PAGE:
Drum Break

Elihu put his head out of the window as we drove home from town, his hair blowing back, a look of absolute bliss on his face. I was relieved. In spite of all the hoopla about this day, and how much Elihu had wanted to spend it here in Saratoga, it hadn’t exactly turned out as we’d planned. Although he had jammed a bit with a street drummer at the start of our day, he’d missed the parade (and anyway the consensus on the street was that it was lame this year) and there weren’t the usual throngs of people on the sidewalks. Instead of him busking and raking in some good cash, we’d spent most of the day under the shade of the enormous maples in Congress Park, Elihu chasing – and catching – his beloved ducks. So far it hadn’t been much different from any other summer’s day. He’d passed on the historical reenactors in their sweaty woolen costumes, he’d passed on the cajun band, he’d passed on the antique auto show. Anything that might have made this day different and special – he just wasn’t into it. And so I napped on the lawn as Elihu showed off for the kids, deftly picking up ducks like a guide at a nature preserve, gently unfolding their wings for all to see, explaining to anyone who’d listen all the wonderful attributes of the humble mallard.

It’s been a hot one today. After a couple hours of duck wrangling, Elihu was not only sweaty, but his clean white shirt was covered in muck. So too was his left shoe; an angry mother duck had tugged it off his foot and dropped it in the pond. ! Elihu asked if we could go home to regroup. We’d come back for the fireworks as we’d already staked out our place with our red wagon and some folding chairs. Going home and getting cool  for a bit was not a bad idea. He even said that ice cream sounded good. (I should like to point out that we are not ice cream people. We prefer salt to sweet.) But in that muggy moment, it sounded like a good idea. So we headed back to the car, stopping at Ben and Jerry’s en route. Unlike the coupons that sit unused and long-expired in the bottom of my bag, I did have a coupon for Ben and Jerry’s that he’d won last Halloween. It did not have an expiration date.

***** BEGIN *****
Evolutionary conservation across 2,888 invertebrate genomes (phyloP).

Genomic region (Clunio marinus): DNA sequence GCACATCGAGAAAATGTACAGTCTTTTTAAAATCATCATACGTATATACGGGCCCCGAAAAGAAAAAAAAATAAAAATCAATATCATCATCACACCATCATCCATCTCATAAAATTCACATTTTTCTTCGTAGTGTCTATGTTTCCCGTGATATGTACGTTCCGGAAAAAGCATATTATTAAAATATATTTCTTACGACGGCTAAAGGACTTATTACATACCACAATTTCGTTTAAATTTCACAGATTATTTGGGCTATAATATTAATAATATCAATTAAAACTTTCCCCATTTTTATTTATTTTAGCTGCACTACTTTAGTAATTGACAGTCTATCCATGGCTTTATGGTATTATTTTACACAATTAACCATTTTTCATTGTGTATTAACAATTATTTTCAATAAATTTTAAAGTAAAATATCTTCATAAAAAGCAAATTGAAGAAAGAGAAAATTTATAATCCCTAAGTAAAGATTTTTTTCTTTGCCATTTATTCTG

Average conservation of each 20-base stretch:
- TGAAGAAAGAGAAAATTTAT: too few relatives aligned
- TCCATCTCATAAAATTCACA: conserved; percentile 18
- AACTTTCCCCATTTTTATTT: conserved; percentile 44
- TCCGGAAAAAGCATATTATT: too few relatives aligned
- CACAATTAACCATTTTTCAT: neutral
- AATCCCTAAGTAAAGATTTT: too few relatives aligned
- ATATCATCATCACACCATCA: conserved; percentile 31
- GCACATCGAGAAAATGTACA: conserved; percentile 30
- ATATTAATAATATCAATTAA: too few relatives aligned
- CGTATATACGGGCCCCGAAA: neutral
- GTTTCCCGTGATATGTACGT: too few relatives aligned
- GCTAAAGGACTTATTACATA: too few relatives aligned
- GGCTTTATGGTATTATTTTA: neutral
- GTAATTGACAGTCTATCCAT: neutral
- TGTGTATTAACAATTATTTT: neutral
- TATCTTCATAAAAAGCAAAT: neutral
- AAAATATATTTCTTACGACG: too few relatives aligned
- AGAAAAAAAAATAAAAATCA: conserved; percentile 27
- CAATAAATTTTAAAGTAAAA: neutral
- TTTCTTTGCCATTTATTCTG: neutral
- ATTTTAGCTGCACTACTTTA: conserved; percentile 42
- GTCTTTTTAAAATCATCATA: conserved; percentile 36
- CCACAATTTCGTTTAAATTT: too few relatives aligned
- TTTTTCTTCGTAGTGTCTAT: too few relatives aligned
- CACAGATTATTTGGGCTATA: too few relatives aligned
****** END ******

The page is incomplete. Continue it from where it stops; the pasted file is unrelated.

We finished our ice cream in the cool of the shop and headed back into the heat to find a band playing just outside. Kids from the middle school I’d guessed. Just a trio – but they sounded pretty good. The drummer was impressive. Elihu stood stock still in front of the band, eyes glued to the drums. I coaxed him around to the back of the bandstand where we then watched the kid on the drums with his magic-trick double bass drum pedals. Elihu was getting excited now. He pulled me close and shouted in my ear, “Mommy – do you hear his snare?? I want mine to sound like that? Why doesn’t it?” I told him that we probably needed new heads by now, and that we should tune them. He nodded enthusiastically with a huge smile on his face. Happy mommy. Happy kid.

The drummer’s dad came around the back and set a bottle of water down for him, and before he left, he reached over and quickly tousled the boy’s hair. Just a second before the young drummer had seemed like a rock star, but framed in the small gesture of his father’s love, he seemed instantly a little boy. I looked at my own son, and imagined him just a few short years into the future. One day he might be rock star, but no matter what, some part of me would no doubt always think of him as my little boy too.

I’d thought we’d stay for the set, but Elihu surprised me by saying “Let’s go now, Mommy, I want to keep this beat in my head! I need to play it before I forget it!” He pulled at my arm. He was serious. On our way out, I had to say hello to the drummer’s dad. He dutifully gave us a flyer of their upcoming shows, and I thanked him and told him he was a great dad. I smiled, then as we turned to go, he told Elihu to be sure and stay with it. Elihu nodded. And we were off.

We rode home with all the windows open. I’d thought to keep the radio off as to help Elihu keep that pattern in his head, but he asked me for music. I turned on the radio as we set out over the country roads. I looked in the rear view mirror and saw a contented boy. “Don’t worry Mommy if today didn’t happen the way we thought. Today has far exceeded my expectations.” I smiled to myself at his choice of words. And what a good little man to reassure me so.

Upon arriving home he immediately went to his drums. I went out to the coop to check on things, and I from there I could hear him playing and playing. It was cool in the basement where his drums were, he was probably in heaven. I thought of how lovely a day it had been so far, and regarded the night yet before us. I was in heaven too. This little break was just what we needed before we set out to cap off our Fourth.

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